Martin Burrett

Teaching Creative Thinking - 21 views

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    Too often, our students don't get the chance to think beyond the narrow constraints of a curriculum. The focus can be purely on developing the pupils to pass their exams, and not to creatively think how they can overcome challenges that they may soon be faced with. Teaching creative thinking is now, more than ever, crucial to prepare young people for future jobs, societal changes, and life situations which we cannot predict accurately. One thing is for sure, being able to creatively think is a life skill that will support them through the uncertain future ahead, and allowing space and time to develop this capability is essential, with schools well-placed to encourage growth.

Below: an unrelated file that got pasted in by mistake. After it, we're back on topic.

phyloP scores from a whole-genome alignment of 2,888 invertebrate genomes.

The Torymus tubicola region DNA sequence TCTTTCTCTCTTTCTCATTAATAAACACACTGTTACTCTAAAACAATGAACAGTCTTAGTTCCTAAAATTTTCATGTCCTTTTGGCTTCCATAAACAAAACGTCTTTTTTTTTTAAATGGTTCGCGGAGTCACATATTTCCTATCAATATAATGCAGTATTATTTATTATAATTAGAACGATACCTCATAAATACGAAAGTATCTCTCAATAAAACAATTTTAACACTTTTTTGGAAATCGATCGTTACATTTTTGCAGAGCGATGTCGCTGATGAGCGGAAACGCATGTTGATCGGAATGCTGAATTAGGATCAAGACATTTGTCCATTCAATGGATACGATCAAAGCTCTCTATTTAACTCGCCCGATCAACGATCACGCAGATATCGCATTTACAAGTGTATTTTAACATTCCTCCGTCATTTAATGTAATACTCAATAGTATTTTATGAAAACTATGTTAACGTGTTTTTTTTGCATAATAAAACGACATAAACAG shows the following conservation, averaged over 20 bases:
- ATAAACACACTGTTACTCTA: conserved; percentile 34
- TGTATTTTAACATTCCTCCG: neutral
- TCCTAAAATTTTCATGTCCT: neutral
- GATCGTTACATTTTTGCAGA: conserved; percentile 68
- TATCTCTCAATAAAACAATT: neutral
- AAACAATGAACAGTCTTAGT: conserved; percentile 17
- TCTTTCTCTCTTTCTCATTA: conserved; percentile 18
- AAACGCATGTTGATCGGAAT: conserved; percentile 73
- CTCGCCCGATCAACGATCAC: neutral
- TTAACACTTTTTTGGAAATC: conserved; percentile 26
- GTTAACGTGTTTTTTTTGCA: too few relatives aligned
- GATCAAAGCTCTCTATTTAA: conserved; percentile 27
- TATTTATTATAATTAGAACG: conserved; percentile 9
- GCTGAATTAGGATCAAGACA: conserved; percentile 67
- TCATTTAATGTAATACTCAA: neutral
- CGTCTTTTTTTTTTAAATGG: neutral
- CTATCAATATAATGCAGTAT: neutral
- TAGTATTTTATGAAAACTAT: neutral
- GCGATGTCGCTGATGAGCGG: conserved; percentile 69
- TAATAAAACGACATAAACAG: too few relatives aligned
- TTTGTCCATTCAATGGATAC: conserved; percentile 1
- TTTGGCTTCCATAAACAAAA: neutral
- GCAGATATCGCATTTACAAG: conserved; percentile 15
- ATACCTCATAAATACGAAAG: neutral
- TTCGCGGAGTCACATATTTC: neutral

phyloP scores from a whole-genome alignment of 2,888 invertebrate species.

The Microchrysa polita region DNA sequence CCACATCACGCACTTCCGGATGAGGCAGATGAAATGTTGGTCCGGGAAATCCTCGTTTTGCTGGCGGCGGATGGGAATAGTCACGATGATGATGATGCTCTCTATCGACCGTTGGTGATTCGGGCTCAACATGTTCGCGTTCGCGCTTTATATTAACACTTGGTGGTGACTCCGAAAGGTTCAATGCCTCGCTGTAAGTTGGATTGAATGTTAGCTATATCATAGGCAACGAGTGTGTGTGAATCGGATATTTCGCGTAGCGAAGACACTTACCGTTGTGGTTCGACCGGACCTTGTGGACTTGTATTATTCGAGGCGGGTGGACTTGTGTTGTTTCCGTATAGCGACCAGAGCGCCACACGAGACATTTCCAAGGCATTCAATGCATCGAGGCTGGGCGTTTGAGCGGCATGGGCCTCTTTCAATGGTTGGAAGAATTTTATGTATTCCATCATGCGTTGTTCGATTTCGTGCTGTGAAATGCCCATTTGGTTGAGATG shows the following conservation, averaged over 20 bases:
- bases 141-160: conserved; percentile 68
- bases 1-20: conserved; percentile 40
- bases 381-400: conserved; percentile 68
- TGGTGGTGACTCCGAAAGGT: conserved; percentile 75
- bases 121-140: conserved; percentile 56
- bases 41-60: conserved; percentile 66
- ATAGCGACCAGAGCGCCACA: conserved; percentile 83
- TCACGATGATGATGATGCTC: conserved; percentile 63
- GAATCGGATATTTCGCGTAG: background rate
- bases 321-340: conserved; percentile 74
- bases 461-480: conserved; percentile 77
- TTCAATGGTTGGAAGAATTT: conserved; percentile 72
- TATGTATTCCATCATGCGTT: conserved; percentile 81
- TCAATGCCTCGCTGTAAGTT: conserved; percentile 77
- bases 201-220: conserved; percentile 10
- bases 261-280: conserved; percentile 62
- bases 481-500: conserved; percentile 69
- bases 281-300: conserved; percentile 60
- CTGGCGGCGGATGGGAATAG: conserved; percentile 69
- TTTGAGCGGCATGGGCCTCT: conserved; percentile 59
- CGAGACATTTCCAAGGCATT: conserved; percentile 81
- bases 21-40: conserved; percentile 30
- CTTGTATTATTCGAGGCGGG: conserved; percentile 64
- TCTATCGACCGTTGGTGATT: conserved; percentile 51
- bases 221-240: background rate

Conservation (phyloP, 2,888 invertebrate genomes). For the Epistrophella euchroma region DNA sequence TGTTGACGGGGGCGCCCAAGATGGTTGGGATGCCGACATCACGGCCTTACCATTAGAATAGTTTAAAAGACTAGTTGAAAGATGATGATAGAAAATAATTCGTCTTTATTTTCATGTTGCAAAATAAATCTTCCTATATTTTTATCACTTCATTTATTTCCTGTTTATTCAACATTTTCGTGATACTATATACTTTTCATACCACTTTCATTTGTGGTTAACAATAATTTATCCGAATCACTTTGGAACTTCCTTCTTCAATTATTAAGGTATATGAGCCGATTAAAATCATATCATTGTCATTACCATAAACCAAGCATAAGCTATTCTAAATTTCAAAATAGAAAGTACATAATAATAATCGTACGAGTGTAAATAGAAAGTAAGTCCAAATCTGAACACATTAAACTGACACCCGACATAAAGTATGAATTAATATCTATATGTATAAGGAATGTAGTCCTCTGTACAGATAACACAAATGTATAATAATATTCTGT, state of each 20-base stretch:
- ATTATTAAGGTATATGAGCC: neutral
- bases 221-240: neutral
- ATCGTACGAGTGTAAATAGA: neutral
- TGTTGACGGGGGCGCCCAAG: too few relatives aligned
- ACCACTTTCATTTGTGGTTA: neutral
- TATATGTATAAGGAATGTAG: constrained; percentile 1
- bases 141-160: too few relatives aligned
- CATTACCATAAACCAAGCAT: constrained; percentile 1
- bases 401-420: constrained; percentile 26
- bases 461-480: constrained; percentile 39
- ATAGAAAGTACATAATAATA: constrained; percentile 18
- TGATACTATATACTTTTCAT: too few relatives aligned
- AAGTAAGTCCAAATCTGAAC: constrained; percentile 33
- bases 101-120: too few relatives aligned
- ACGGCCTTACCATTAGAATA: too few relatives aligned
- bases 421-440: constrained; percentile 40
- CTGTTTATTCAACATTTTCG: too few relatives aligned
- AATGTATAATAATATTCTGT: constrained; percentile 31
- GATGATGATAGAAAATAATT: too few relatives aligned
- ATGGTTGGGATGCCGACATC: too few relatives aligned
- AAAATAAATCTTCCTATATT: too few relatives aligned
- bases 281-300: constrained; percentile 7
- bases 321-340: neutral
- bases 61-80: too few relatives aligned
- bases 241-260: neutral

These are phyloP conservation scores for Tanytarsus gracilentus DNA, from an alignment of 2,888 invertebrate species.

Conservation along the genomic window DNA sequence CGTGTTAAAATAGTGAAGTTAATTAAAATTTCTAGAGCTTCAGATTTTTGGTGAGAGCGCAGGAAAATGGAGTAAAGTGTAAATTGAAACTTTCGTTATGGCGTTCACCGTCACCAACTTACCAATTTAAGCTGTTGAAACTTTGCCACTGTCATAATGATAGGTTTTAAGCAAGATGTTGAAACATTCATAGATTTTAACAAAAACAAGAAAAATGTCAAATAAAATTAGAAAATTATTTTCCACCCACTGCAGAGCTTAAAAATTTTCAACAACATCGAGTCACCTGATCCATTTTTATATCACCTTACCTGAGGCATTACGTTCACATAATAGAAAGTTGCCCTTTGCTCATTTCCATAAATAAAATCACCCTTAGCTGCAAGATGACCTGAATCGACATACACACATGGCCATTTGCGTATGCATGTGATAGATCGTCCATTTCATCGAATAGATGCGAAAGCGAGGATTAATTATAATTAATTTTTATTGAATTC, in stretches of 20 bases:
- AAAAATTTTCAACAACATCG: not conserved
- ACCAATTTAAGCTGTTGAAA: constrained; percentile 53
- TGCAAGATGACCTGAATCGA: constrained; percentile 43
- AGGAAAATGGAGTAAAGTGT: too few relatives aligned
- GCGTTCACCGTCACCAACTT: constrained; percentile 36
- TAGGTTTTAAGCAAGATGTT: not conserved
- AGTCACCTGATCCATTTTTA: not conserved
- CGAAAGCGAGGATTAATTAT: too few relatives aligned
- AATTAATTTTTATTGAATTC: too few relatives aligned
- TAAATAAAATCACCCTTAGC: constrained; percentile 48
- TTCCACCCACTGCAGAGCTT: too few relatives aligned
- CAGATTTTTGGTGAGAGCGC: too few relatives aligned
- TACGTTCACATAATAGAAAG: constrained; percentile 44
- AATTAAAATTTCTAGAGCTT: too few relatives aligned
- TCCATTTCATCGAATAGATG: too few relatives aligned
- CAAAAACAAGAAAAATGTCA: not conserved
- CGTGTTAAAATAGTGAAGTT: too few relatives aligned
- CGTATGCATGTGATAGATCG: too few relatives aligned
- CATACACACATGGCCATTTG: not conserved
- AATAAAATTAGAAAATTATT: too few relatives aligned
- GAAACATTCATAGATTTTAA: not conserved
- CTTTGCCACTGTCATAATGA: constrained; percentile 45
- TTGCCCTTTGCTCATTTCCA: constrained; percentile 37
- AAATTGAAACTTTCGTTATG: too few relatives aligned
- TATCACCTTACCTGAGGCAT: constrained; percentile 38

John Killeen

http://www.sciencedirect.com/science/article/pii/S2211368115000728 - 18 views

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    Ignore gut feelings using base-rates and quantified facts
fionacooney

http://hwcdn.libsyn.com/p/8/6/0/860a738699519e82/Ron_Ritchhart.mp3?c_id=14364960&destin... - 17 views

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    Ron Ritchart
Nigel Coutts

Learning vs Work in a Culture of Thinking - The Learner's Way - 36 views